TOPEKA (KSNT) – Schools across the state are doing everything they can to keep the doors open. That isn’t an easy task with critical staff shortages in every aspect of education.
The Kansas Commissioner of Education, Randy Watson estimates that school districts are seeing between 14% to 40% of staff members out at the moment. When schools don’t have enough educators or substitutes, that creates a plethora of other problems in the community.
“If schools are not open, many families go without critical services,” Watson said. “There’s not a breakfast, there’s not lunch, they have to take off work which means they can’t go to work because they have kids at home. Not only does learning suffer, but there are many parts of the economy that suffer, and then that student can suffer because counseling and food services stop.”
To combat this, the Kansas Board of Education voted to temporarily lessen the qualifications for substitute teachers. Now, those 18 and older with a high school diploma that can pass a background check and receive a recommendation from the current superintendent of that school district can apply to be a sub.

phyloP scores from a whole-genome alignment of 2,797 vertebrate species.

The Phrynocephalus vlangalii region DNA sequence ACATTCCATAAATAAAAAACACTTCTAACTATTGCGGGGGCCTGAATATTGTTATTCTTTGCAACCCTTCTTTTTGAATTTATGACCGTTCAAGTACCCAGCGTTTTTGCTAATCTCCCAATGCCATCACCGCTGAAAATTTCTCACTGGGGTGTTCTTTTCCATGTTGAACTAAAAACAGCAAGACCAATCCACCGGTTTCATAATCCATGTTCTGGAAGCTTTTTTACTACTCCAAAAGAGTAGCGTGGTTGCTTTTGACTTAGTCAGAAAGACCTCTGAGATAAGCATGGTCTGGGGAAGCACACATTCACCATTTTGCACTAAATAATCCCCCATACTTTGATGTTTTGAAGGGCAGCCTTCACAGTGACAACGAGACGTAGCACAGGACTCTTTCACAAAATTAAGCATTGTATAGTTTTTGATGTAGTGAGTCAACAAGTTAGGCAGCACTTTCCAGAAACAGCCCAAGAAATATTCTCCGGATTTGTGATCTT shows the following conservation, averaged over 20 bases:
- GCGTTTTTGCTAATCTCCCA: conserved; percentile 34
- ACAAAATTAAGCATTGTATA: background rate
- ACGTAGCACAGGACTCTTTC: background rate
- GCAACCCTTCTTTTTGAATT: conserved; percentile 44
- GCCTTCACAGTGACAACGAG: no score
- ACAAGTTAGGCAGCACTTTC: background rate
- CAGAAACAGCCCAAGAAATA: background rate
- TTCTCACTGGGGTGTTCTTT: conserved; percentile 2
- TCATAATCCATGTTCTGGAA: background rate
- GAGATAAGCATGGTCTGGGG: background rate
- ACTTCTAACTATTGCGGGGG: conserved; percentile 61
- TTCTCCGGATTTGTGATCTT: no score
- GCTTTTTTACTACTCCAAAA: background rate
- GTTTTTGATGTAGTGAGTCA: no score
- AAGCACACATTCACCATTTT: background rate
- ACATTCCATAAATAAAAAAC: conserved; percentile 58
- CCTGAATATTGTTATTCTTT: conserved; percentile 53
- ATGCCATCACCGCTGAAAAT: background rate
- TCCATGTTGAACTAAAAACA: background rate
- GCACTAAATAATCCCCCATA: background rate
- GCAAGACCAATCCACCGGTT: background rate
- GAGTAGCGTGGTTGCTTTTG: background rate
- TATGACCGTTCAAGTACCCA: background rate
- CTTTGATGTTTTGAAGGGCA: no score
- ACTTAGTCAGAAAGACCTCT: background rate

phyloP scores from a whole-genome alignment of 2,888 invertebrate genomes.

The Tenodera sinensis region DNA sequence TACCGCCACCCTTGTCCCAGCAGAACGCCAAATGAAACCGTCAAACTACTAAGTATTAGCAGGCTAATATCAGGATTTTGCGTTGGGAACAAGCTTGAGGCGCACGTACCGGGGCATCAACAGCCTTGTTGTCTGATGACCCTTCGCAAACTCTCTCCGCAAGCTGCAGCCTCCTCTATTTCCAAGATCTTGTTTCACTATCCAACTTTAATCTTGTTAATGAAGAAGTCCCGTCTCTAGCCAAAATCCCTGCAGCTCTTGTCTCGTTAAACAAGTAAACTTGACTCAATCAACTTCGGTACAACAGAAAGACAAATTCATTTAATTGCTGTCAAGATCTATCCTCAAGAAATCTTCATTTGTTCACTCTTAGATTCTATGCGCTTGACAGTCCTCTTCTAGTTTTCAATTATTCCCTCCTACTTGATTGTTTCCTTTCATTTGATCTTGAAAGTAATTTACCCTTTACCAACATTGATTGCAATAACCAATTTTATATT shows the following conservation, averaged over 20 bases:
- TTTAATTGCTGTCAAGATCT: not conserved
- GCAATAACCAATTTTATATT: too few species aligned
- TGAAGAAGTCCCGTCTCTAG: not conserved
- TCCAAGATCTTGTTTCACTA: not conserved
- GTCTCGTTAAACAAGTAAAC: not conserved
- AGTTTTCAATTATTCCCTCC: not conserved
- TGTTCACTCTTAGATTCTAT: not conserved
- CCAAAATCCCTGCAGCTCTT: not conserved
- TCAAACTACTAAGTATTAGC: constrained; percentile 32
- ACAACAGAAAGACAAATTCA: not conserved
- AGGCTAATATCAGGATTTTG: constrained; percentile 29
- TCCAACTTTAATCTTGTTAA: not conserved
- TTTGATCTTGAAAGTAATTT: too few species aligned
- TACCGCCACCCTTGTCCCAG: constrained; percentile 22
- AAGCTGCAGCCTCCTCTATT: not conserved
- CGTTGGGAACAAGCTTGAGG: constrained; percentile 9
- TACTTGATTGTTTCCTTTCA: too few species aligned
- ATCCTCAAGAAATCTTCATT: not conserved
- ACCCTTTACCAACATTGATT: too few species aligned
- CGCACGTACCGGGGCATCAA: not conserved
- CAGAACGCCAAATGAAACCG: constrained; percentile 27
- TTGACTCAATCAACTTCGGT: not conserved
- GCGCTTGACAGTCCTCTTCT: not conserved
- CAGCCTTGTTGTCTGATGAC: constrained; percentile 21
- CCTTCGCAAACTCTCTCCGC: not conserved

Former Manhattan Mayor and current City Commissioner Usha Reddi saw the need in her community and began substitute teaching about a month ago to help the Manhattan School District.
“I’m doing my part. I understand a lot of folks who don’t feel like this is the time for them but I’m hoping more people step up and do it. That’s the only way to keep our community going forward and to keep our students in the class and to help our teachers out,” Reddi said.
This emergency plan is only good through the rest of this school year at the moment. The Education Commissioner says that background checks take between 2 – 5 days, so if you’re looking to help your local school district within the week, there’s a possibility.